Long COVID Defined Ahead of UK Guidelines

Nicky Broyd

October 30, 2020

UK health bodies have defined the syndrome known as long COVID ahead of developing a new treatment guideline. 

The National Institute for Health and Care Excellence (NICE), the Scottish Intercollegiate Guidelines Network (SIGN) and the Royal College of GPs (RCGP) defined post-COVID syndrome as:

"Signs and symptoms that develop during or following an infection consistent with COVID-19, continue for more than 12 weeks and are not explained by an alternative diagnosis. It usually presents with clusters of symptoms, often overlapping, which can fluctuate and change over time and can affect any system in the body.

"Post-COVID-19 syndrome may be considered before 12 weeks while the possibility of an alternative underlying disease is also being assessed."

The scoping document says signs and symptoms can affect different body systems, and can overlap and change over time, including cardiovascular, respiratory, gastrointestinal, neurological, musculoskeletal, metabolic, renal, dermatological, otolaryngological, haematological, and autonomic systems. In addition, patients may have psychiatric problems, generalised pain, fatigue, and persistent fever.

The future guideline, due to be published by the end of the year, will cover specialist referrals, pharmacological and non-pharmacological interventions, and best practices for post-COVID syndrome recovery and rehabilitation services.

It will be a 'living' guideline and subject to updates as new evidence emerges.

Catch-all Term

It's estimated that as many as 60,000 people in the UK may have long COVID and earlier this month the National Institute for Health Research (NIHR) released a review suggesting it could actually be four syndromes.

In a news release, Paul Chrisp, director of the Centre for Guidelines at NICE, said: "This is a new condition and there is still a lot we don’t know about it. Our aim is that the post-COVID syndrome guideline will begin by setting best practice standards of care based on the current evidence but, as our understanding of the condition grows, be adaptable and responsive to new evidence as it emerges."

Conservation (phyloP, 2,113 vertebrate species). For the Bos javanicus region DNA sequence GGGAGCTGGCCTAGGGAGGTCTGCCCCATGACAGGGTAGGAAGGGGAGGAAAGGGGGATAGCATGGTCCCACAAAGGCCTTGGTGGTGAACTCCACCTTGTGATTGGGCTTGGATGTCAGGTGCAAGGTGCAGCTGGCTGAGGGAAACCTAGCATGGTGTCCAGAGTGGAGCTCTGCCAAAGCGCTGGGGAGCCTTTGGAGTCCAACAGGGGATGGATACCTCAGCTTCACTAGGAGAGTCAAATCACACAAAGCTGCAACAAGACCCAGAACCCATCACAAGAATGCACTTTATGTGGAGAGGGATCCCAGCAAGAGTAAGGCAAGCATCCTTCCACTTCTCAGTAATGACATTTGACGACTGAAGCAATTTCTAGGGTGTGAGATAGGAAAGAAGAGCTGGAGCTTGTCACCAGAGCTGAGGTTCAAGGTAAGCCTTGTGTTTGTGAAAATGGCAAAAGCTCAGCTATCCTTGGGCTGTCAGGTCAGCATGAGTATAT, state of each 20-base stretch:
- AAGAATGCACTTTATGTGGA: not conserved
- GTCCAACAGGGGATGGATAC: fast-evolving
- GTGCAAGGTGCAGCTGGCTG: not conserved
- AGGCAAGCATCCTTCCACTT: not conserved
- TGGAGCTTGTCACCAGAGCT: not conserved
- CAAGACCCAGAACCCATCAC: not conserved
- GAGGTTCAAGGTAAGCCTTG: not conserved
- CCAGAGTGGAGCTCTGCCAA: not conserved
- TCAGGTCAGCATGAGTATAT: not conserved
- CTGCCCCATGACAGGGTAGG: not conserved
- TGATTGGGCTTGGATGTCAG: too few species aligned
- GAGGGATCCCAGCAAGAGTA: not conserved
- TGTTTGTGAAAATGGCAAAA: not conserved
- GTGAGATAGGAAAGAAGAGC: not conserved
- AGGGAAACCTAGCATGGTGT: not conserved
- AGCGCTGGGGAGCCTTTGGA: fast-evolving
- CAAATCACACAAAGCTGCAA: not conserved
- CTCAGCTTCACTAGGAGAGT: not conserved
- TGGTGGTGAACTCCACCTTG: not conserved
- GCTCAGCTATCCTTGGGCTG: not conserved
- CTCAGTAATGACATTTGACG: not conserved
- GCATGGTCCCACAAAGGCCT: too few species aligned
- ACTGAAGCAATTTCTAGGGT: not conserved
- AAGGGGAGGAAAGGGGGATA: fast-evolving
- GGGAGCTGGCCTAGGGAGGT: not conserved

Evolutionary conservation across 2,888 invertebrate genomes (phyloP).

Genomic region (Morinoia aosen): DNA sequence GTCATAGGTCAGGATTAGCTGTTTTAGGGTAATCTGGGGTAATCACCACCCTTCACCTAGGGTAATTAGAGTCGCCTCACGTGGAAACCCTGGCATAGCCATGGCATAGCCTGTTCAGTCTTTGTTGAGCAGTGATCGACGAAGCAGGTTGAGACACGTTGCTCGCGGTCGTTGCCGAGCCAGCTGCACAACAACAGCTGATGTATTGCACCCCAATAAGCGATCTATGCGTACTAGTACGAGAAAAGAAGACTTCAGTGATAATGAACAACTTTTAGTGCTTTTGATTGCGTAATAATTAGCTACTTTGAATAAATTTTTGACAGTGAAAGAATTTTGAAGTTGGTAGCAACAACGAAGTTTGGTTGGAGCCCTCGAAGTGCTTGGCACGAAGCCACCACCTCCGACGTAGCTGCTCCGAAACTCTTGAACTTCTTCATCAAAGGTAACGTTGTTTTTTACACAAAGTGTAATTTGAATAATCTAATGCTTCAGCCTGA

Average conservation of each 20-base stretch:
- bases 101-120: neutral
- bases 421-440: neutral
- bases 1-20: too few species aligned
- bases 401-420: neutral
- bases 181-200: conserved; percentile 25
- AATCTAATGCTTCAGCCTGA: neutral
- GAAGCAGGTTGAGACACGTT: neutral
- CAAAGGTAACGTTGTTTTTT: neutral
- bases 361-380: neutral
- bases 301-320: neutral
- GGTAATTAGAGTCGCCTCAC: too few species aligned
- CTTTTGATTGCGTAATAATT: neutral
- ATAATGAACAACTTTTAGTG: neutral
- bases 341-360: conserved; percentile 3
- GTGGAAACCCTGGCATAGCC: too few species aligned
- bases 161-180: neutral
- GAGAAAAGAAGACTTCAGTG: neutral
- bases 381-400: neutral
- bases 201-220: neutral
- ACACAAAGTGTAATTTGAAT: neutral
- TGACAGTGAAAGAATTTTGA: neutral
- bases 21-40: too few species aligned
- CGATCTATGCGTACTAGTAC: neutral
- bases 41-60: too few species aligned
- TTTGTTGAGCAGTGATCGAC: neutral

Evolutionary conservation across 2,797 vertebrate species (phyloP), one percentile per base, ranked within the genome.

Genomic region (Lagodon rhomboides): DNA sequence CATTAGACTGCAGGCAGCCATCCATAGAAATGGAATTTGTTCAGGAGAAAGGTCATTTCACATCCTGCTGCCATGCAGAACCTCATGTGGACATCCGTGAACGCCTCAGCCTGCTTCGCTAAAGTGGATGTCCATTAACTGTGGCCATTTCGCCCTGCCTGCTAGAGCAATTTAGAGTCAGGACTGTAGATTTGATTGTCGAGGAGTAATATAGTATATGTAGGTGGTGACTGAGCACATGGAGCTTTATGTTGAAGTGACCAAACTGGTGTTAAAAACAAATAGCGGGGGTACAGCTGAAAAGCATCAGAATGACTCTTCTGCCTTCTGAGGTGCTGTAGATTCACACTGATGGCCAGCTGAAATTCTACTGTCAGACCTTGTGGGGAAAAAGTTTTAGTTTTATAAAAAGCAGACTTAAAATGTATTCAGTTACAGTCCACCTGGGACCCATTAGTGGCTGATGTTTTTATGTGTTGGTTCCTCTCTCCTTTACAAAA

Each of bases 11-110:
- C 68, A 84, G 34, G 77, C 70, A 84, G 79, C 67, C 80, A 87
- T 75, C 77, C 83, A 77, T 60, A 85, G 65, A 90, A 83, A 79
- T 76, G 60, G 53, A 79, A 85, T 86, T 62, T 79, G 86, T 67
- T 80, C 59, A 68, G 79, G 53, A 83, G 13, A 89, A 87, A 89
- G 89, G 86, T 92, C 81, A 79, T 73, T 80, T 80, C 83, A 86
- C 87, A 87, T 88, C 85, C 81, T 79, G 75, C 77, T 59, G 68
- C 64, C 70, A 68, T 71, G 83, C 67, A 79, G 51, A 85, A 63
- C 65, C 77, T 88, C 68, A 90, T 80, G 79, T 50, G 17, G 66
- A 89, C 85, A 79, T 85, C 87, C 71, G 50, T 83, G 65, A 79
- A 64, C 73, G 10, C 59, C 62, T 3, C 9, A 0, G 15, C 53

Safia Qureshi, director of evidence for Healthcare Improvement Scotland, said: "The scope report is a first and vital stage in the production of a guideline which aims to identify symptoms and outline treatment options. We’re delighted to work with NICE and the RCGP on this important piece of work."

RCGP Chair Professor Martin Marshall, said: "Before we can effectively diagnose, treat and manage a condition, we need to know what we're dealing with, so it’s encouraging to be making such rapid progress in this regard as we work with NICE and SIGN to develop this important guidance."

He added: "Now that we are clear about its scope, we can move forward in developing guidance, based on the latest evidence, to support GPs to deliver the most appropriate care and support to patients suffering with the long-term effects of COVID-19 in the community. This guidance will need to evolve as our understanding of the condition grows through clinical experience and robust research."


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